DALLAS -- A former Dallas police officer is on trial for negligent homicide.
Four years ago, Dallas Police Officer Bryan Burgess and his partner Michael Puckett were on patrol in south Dallas.
“What were they doing that night? They were doing their jobs,” said defense attorney Robert Rogers.
The officers say they spotted 51-year-old Fred Bradford riding his bike without a helmet and lights a violation of city ordinance. They were going to stop him. Before they could pull him over, they claim they saw him reach into a car, which looked liked like he was making a drug transaction.
They ordered him to stop, but they say he took off.
“At that point, the evidence is going to show that Mr. Burgess made a series of decisions, which ultimately lead to Mr. Bradford's death,” said prosecutor George Solis.
Prosecutors say while Officer Puckett chased Bradford on foot officer, Burgess followed in his car. At some point, Burgess and Bradford crashed into each other.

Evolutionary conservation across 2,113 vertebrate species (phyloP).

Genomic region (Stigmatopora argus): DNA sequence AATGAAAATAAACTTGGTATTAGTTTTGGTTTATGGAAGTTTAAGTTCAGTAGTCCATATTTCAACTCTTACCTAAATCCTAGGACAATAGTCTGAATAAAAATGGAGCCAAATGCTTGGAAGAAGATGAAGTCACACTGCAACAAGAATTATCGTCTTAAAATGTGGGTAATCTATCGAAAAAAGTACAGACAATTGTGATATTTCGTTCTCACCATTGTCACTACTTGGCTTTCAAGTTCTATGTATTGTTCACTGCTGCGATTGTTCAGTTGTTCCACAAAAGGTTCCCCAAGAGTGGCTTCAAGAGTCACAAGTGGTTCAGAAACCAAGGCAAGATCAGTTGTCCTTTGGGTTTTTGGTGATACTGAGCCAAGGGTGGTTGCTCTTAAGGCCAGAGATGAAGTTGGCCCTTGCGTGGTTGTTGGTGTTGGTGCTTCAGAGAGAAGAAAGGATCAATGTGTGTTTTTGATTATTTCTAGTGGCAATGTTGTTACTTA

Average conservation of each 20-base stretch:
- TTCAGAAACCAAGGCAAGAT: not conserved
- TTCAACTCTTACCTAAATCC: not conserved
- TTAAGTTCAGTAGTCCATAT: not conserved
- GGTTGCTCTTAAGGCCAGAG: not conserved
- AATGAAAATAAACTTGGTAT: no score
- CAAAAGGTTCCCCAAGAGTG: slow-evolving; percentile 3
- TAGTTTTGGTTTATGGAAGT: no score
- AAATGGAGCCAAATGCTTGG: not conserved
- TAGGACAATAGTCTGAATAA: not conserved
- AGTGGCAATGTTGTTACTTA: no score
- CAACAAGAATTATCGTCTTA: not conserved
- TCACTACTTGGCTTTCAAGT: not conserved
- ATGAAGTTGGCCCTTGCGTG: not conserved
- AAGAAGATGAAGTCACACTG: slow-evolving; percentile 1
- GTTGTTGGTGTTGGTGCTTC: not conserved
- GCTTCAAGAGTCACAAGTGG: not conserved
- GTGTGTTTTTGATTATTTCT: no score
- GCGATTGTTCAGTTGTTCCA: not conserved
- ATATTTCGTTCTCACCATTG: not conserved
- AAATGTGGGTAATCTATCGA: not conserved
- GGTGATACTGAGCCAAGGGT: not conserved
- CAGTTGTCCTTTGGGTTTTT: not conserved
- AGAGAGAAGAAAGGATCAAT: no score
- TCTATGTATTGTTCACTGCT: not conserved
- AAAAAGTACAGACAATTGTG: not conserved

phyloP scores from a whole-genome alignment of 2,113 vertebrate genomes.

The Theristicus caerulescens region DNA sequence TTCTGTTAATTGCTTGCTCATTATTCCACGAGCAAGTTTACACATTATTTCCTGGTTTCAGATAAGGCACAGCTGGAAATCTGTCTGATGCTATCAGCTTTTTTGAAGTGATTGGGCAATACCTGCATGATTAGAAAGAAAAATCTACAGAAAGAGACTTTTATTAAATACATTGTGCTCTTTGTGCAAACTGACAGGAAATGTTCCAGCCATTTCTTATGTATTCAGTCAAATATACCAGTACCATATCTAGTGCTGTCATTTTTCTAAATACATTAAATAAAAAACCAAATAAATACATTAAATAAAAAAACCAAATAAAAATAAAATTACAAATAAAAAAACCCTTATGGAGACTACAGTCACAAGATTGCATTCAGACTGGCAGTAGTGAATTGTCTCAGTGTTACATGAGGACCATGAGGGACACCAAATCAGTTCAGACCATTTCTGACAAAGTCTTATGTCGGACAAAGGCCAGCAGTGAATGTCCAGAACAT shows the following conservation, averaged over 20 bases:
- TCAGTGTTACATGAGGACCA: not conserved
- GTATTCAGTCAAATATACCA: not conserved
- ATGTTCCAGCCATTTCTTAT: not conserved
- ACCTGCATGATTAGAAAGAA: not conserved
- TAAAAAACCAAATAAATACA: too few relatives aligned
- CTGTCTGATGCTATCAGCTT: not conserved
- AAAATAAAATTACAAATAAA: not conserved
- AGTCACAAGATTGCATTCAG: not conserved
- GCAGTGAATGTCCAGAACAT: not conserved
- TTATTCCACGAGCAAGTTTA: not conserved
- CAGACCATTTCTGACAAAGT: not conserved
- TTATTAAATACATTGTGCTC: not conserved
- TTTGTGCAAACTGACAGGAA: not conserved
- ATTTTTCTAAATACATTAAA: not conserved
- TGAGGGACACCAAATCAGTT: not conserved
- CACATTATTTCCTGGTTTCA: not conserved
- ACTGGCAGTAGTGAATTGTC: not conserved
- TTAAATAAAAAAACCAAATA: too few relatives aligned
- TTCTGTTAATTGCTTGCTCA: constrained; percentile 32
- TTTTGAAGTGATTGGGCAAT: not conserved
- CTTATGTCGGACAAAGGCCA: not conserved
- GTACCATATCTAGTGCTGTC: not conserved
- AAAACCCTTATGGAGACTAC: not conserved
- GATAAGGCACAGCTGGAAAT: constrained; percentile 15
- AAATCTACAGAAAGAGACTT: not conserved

"Mr. Burgess was following too closely and unable to stop to avoid the collision,” said Solis.
“He could not avoid it because Fred Bradford lost control and slammed into Officer Burgess car,” said Rogers.
An accident investigator testified Burgess was only going 11 miles per hour and was not negligent. The officers say the victim was cursing at them and did not look like he had severe injuries.
Prosecutors say Bradford had a broken back and broken ribs. He died three weeks after the accident.
Burgess is accused of lying to investigators at the scene and moving his squad car and the bicycle.
Puckett took the stand this morning. He was asked who moved the bike.
“Officer Burgess. He moved it next to the street and squad car. Do you know why he did that? No sir."
Defense attorneys say Burgess moved the squad car and bike so Dallas Fire Rescue could get to the victim quicker.
Prosecutors say Burgess was an overly aggressive officer who had been repeatedly warned about policy violations.
Defense attorneys say he was a good officer trying to prevent crimes and protecting the public.
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